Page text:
He Chooses What is Best Instead of What Feels Best

When the vet first said what was needed for Everest’s recovery, I balked. That’s so extreme! Can’t we just get her, like, eyedrops or something?? This kind doctor patiently answered all of my panicked questions. I could see the reasoning, but I hated it. I cried. I was frustrated. But we decided to do what is best for her because, well, it’s what’s best for her. 

I’m sure that when Everest came home, she was feeling like her situation had gone from uncomfortable to terrible. Why couldn’t she open her eye? What was this insufferable plastic thing around her neck? It was just an itchy eye! 

It hurt our hearts to see her that way, but we chose to do what is good for her instead of what feels good. Often times God has done the same for us: instead of allowing us to live in a temporarily okay situation that will lead to much suffering, He draws us down a path of intense healing. 

He Is Not Far Removed From Us; He is With Us in Our Pain

Sometimes we can have this sergeant-yelling-in-our-face view of God: “You’re not here to have a good time, you’re here to suffer! You’ll grow from it!”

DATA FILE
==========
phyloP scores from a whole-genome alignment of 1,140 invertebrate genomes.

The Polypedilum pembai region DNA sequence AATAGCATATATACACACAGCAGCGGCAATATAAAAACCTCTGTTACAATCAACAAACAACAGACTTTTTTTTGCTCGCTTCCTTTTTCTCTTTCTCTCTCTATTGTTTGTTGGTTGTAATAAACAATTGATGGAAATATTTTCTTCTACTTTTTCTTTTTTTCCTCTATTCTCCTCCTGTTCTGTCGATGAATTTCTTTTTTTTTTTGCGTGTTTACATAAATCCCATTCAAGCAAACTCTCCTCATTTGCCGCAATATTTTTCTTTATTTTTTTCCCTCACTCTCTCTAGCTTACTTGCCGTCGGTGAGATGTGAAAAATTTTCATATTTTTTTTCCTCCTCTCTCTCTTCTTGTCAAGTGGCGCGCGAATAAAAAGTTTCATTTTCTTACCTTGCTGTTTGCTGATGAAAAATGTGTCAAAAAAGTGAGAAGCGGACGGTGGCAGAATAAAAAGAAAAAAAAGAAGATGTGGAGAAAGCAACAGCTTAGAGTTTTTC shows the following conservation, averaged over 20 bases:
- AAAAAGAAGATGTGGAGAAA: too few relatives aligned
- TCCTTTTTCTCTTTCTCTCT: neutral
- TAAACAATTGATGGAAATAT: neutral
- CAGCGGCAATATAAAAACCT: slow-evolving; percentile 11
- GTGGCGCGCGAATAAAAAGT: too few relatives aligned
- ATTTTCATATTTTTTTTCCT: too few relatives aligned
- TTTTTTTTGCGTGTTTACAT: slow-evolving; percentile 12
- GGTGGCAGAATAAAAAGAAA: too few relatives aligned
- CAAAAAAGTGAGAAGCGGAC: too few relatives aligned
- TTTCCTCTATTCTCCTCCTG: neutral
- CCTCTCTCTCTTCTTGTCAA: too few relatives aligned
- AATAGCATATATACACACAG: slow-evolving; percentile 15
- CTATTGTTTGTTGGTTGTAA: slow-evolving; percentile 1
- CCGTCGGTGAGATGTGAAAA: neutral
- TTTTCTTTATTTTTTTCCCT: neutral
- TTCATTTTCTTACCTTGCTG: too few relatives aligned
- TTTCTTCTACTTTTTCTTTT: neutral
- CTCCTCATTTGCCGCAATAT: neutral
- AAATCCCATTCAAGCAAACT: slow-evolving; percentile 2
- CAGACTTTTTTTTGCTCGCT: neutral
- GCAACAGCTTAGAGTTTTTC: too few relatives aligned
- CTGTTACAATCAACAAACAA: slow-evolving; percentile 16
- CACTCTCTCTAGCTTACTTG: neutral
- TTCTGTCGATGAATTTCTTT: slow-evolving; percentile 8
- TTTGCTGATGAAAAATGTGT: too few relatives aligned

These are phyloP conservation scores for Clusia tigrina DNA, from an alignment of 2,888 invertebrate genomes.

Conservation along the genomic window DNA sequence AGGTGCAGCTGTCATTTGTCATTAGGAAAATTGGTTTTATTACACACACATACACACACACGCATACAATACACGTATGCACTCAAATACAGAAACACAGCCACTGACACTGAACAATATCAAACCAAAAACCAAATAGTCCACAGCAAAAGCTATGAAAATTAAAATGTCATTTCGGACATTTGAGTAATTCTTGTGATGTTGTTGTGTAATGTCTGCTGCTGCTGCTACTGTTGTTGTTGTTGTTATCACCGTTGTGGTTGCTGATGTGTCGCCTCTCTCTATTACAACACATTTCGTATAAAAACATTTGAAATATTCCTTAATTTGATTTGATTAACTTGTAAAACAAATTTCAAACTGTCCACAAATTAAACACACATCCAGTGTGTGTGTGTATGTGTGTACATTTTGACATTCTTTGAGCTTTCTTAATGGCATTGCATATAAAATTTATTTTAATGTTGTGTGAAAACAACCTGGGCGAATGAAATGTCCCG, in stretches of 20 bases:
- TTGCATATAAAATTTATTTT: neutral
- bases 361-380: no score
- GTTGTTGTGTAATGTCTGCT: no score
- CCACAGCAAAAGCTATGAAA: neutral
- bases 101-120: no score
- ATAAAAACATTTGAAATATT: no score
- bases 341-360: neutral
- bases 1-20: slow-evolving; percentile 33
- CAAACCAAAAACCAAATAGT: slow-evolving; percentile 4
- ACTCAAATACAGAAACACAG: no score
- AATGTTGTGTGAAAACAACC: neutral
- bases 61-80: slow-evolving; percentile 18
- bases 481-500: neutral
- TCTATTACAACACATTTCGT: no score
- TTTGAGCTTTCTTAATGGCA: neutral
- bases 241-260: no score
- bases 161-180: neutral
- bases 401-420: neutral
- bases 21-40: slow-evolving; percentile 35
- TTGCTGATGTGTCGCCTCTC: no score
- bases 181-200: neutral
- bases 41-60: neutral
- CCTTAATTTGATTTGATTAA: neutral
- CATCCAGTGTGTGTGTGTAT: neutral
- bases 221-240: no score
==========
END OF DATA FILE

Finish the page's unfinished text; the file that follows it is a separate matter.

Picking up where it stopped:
Oh, but this is not true. Our pain rends His heart. He longs to gather us and protect us from even our own bad decisions (Matthew 23:37), He draws close to us in our pain (Psalm 34:18), and He comforts us in our troubles (2 Corinthians 1:3-8). 

To Everest, it might look like we don’t care, but our hearts are breaking with her whimpering and crying and we are with her every step of the way. As we walk our own pathways of pain and heartache, our loving Savior is walking alongside us.

Even Self-Inflicted Pain Hurts His Heart

Because of the kind of ulcer she has, it’s very likely that Everest did it to herself. That is, she probably scratched her own eye (she can easily reach it with both front and back paws), it got infected, and here we are. 

I used to think that God would only heal me and help me with issues that were the result of the sins of others. If I messed something up myself, then well! I’m on my own. 
Very much not true.

You know the story of God causing the sun to stand still for Joshua? Did you know that Joshua was only in that situation to begin with because he had disobeyed God? (Joshua 9-10) He’d made an alliance with people he shouldn’t have, hadn’t consulted God, and then had gotten mixed up in a battle he had no business being a part of. Great time for God to say, “Well yeah, I’ll help you when you obey, but you didn’t. So good luck!”